This kitten was found abandoned after Superstorm Sandy, but has been adopted. Yay. (Richard Drew/Associated Press) This kitten was found abandoned after Superstorm Sandy but has been adopted. Yay. (Richard Drew/Associated Press)

Michael Gerson’s extraordinary column on his recent fight with cancer is a sharp reminder of many things. One, that he has a wonderful way of capturing the human soul in words. He calls the heightened attention to the world around him he experiences when threatened with death as a dialing up of “a contrast knob.” He traces the tumor back decades to when he felt his life was just beginning. And he describes beautifully how fiercely you live when you remember you will die. Just read it. We are all, even opinion columnists, sacks of meat with a sell-by date.

And, amazingly enough, so are commenters. Some of that meat is heart.


I love your writing, Michael. You have a gift. You are a gift.


Having insurance does not guarantee an early diagnosis. I lost my spouse five months ago after several doctors kept ordering the same test over and over only to find nothing. Turns out they were all looking in the wrong place. Once he was correctly diagnosed, it was too late. He died twenty two days later. Without insurance I would have lost everything we had worked for our entire working lives. Even with my still broken heart I know there are many worse off than me.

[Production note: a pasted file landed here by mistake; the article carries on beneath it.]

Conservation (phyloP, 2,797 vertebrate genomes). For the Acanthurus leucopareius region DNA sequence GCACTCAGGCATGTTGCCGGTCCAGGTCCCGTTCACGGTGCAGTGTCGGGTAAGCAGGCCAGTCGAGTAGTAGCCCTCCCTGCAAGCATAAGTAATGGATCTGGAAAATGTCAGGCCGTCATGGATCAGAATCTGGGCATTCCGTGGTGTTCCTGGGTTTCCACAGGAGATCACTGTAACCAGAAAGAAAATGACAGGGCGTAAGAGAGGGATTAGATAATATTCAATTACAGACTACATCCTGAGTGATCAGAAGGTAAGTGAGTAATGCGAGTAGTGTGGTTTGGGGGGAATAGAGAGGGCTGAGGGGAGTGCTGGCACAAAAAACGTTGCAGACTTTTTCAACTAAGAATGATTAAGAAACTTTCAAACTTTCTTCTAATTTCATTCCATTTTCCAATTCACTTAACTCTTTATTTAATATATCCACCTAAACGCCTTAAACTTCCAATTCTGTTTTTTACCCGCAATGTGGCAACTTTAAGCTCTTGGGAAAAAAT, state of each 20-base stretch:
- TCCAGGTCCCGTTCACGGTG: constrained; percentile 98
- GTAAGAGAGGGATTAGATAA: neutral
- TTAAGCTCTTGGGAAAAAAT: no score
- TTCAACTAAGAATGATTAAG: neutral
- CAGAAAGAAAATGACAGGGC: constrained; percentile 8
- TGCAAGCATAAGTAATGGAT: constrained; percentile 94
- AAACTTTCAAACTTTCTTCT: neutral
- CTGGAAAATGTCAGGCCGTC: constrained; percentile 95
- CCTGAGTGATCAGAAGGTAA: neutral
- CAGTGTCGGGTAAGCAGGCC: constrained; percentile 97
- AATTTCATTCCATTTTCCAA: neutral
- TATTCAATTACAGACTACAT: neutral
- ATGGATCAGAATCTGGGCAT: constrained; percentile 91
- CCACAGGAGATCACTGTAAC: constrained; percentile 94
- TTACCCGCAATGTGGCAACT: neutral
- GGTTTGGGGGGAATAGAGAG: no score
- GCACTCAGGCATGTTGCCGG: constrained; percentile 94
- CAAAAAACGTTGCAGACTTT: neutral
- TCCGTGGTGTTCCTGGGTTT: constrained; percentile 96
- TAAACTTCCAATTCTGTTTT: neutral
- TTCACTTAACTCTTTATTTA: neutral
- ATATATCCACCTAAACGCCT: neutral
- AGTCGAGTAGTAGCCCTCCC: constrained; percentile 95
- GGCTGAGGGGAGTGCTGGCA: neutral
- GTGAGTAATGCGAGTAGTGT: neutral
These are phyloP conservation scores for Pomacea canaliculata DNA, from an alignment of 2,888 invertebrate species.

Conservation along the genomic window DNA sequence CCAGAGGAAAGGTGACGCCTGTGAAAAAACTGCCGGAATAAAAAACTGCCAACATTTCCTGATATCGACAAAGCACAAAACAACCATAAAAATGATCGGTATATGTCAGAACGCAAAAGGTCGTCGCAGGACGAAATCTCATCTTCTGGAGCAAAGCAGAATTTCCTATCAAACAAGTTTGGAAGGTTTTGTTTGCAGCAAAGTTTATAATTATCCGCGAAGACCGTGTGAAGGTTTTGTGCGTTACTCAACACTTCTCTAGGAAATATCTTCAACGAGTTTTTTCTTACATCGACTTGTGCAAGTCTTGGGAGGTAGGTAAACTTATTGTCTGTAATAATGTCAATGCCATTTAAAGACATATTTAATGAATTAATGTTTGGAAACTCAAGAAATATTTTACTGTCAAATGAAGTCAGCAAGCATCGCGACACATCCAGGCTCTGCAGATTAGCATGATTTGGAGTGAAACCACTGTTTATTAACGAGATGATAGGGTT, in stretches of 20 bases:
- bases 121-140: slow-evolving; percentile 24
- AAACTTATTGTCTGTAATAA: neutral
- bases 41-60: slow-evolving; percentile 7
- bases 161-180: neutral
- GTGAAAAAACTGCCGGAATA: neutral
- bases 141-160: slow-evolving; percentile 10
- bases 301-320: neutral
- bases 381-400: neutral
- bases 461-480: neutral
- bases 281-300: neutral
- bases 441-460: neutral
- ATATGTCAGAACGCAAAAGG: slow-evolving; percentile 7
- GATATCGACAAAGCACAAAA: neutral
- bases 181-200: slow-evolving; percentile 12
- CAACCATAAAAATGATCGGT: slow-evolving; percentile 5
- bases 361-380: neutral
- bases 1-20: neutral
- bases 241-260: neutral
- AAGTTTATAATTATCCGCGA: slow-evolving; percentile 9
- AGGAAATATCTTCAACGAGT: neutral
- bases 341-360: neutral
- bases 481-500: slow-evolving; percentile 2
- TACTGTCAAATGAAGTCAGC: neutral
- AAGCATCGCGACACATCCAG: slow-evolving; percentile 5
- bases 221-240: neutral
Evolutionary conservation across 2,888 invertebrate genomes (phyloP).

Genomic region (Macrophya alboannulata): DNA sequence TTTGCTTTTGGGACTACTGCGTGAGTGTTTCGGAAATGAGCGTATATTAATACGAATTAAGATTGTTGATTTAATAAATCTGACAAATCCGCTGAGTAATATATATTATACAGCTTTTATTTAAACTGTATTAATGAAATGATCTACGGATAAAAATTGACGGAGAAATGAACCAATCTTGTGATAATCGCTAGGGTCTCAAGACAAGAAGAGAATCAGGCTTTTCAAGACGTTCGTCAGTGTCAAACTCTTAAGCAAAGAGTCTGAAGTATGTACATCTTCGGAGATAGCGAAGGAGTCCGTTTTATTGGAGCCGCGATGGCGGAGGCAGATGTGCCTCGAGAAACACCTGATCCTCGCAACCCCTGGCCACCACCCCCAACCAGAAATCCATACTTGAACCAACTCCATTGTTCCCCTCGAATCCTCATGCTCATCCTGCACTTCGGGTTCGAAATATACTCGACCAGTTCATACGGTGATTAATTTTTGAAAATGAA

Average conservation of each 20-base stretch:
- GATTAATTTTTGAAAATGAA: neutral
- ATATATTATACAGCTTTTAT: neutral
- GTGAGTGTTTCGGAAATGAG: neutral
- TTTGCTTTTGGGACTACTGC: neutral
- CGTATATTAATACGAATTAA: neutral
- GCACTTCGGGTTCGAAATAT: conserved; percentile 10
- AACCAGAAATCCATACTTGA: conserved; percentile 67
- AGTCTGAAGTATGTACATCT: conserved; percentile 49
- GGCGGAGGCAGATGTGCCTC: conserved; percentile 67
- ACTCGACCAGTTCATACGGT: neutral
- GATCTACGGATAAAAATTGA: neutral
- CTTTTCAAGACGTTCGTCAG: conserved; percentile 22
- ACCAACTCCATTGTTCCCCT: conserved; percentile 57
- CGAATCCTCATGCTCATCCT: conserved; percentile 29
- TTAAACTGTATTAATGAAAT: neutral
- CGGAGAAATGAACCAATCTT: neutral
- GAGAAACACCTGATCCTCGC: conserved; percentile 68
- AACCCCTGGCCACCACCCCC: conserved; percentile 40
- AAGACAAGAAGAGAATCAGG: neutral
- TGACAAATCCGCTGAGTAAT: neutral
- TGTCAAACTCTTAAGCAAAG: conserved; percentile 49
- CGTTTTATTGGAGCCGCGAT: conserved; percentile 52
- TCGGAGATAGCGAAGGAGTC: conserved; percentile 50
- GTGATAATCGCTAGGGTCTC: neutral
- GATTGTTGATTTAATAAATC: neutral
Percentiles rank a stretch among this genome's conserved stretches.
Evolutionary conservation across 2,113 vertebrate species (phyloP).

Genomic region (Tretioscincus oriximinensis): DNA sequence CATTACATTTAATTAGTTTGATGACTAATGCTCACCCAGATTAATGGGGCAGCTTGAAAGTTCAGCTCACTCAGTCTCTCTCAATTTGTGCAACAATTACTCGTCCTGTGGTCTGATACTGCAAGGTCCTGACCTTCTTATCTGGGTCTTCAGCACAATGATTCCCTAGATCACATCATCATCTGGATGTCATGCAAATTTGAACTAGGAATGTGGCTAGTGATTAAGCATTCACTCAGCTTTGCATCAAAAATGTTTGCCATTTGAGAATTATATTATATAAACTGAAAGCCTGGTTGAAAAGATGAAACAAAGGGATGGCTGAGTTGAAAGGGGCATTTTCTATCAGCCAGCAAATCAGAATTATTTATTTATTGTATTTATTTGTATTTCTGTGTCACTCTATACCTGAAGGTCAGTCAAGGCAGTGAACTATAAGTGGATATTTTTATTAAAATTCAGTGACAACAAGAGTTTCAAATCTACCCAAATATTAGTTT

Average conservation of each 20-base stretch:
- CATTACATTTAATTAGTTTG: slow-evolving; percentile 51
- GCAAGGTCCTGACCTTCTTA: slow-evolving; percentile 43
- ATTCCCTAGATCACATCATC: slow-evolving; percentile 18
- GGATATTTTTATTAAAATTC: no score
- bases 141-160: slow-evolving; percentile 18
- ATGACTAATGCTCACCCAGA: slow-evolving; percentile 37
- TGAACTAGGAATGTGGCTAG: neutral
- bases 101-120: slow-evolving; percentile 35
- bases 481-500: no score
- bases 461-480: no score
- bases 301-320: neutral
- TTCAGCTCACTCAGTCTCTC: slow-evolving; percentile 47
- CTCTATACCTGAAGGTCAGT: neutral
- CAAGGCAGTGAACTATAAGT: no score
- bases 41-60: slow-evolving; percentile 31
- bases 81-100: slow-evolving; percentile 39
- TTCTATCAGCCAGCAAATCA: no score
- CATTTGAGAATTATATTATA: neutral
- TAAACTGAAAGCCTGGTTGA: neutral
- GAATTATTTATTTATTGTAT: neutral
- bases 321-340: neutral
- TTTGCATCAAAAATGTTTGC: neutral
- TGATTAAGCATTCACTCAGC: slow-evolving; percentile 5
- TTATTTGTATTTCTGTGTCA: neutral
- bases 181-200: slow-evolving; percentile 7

I wish you the least amount of suffering, Mr. Gerson.


My Gerson, you and I are on different ends of the political spectrum, but I’ve always admired your thoughtfulness and eloquent writing. Best wishes for a speedy recovery.

Mind you, we are sacks of meat here to argue politics. Some commenters saw no reason to call a truce — arguing that this is what the health-care argument has always been about:


A cancer diagnosis is a scary thing. It’s a good thing you had health care coverage, isn’t it, Mr. Gerson?

And the “clarity of mortality” you experienced — the acute vision, the sharp awareness of details. Would you like to imagine that “clarity of mortality” being combined with the knowledge that there isn’t anything that can be done for you because your lack of insurance meant you couldn’t get that odd twinge checked out, before the tumor metastasized?

But no, that didn’t happen — you have good health care coverage, and your cancer was discovered in good time. And treated. Lucky you. Now clutch that luck to your bosom and deny it to others, Mr. Gerson. Let them die.

lance_monotone, who actually seems very expressive, finds Gerson’s peace and contentment an affront to those who don’t have those things:

Why on earth was this column written? Is this a nose-thumb to the uninsured? As others have said, good for you, Mr. Gerson, for having quality health insurance that allowed you to successfully battle your cancer. After reading this column, I despise you even more for advocating that millions of Americans should die from theirs. You’re a hypocrite of the worst order.

bbface212 responded directly:

The fact that you can’t see the humanity of someone who has a different point of view, THAT’S despicable.

But Autumn of Solace steals the comments section with a few bleak thoughts:

I am sorry for your misfortune. I too ponder my own mortality all the time. Is it worth it to endure all those endless series of slings and arrows of life just to experience those very few sporadic moments of joy and contentment? More often than not, after weighing the pros and cons, the answer I came up with is no: Life just isn’t worth it. Many days I do envy the dead.

Hey, Autumn of Solace. You have something the dead envy. It is still possible for you to change and for life to surprise you. Seek joy. The dead can’t. PostScript would hug you right now, so long and hard that you’d be creeped out. Cause she’s a big weird sack of meat.